Goldman Sachs is no Longer the Top Dog in M&A Advising

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Silverman Sachs doesn’t have the same ring.

For the first time in half a decade, the mega-investment bank lost its title as the world’s go-to advisor for mergers and acquisition deals, ceding the top spot through the first half of the year to the unyielding JPMorgan Chase, according to data compiled by Bloomberg. But if JPMorgan CEO Jamie Dimon is popping champagne, it better be the cheap stuff: excluding the early covid era, 2023 so far marks the worst year for M&A in years.

Let’s Make a (Small) Deal

So just how weightless is JPMorgan’s new crown? Global M&A deals have notched roughly $1.3 trillion in value year-to-date, according to data firm Refinitiv, a 38% plummet over the same period last year. In Europe and the US, it’s even worse, with each region seeing a 50% and 41% downturn, respectively. Curiously, however, deal volume hasn’t quite seen an equivalent dip. In the US, the number of deals has decreased just 5% so far this year compared to last year’s blockbuster frenzy.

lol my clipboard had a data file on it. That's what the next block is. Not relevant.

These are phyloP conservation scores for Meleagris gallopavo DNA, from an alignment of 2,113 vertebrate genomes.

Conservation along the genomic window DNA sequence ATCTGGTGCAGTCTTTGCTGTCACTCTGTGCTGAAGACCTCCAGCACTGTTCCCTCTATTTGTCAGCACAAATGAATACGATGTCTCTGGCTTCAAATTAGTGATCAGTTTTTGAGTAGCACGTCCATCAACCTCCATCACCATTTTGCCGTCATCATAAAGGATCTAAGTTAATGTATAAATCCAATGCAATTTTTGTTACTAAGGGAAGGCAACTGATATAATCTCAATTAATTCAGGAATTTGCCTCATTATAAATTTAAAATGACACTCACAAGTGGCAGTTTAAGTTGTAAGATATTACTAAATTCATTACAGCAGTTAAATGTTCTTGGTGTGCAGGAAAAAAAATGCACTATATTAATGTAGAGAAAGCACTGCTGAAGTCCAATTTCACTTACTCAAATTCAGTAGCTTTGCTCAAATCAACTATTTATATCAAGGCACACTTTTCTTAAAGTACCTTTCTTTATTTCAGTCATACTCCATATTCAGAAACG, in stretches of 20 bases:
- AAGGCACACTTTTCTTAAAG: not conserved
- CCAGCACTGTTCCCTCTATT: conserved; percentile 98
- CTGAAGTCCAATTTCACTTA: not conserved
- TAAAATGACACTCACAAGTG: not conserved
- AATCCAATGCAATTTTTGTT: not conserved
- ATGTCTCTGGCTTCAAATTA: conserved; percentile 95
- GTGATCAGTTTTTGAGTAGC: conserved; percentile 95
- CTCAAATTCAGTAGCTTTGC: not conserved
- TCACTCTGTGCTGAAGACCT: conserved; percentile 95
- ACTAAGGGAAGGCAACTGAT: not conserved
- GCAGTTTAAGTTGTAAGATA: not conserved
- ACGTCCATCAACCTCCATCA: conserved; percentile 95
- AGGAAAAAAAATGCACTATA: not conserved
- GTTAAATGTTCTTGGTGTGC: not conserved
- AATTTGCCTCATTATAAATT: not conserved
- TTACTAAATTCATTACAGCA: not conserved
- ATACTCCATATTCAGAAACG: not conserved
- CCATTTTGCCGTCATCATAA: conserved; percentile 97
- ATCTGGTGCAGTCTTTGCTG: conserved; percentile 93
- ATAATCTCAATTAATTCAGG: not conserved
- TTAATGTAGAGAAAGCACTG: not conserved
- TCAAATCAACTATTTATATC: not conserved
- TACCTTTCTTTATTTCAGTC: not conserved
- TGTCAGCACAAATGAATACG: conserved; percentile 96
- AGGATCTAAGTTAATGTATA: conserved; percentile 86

“We have seen a structural shift in the type of M&A deals that get announced,” Valeriya Vitkova, senior lecturer at City University of London’s Bayes Business School, told Bloomberg. That’s left big banks to fight over the scraps of advisory fees — and fret about costs following a hiring spree amid the pandemic-era dealmaking bonanza:

  • JPMorgan has advised on deals cumulatively worth $284 billion so far this year, or a nearly 23% market share, according to Bloomberg. Goldman, meanwhile, has advised on transactions worth $237 billion, or around a 19% market share — its first runner-up finish since the first half of 2018.
  • The dearth of deals has pummeled both banks, with Goldman poised to slash 125 managing directors across various departments in its third layoff round in a year, sources told Bloomberg earlier this week, while over at Chase, Bloomberg also reported that the bank is set to lay off around 40 investment bankers.

Times have been even tougher for banks outside the top two. Morgan Stanley announced some 3,000 layoffs a month ago. UBS, meanwhile, plans to cut 20,000 positions at Credit Suisse amid the takeover of its former local rival.

Antitrust Alphabet Soup: The slow drip of big deals may soon get even slower. The US antitrust divisions within the FTC and the DOJ are set to revamp the filing process for M&A deals valued over $111.4 million. It’s the first overhaul in 45 years and would require firms to disclose far more details and data than before. The added paperwork would turn a typical 7-to-10-day merger-approval process into a two-or-three-month march, one antitrust law expert told Bloomberg. As if the legal teams at Microsoft and Activision attempting to complete the largest M&A deal in tech industry history didn’t have enough to sweat about.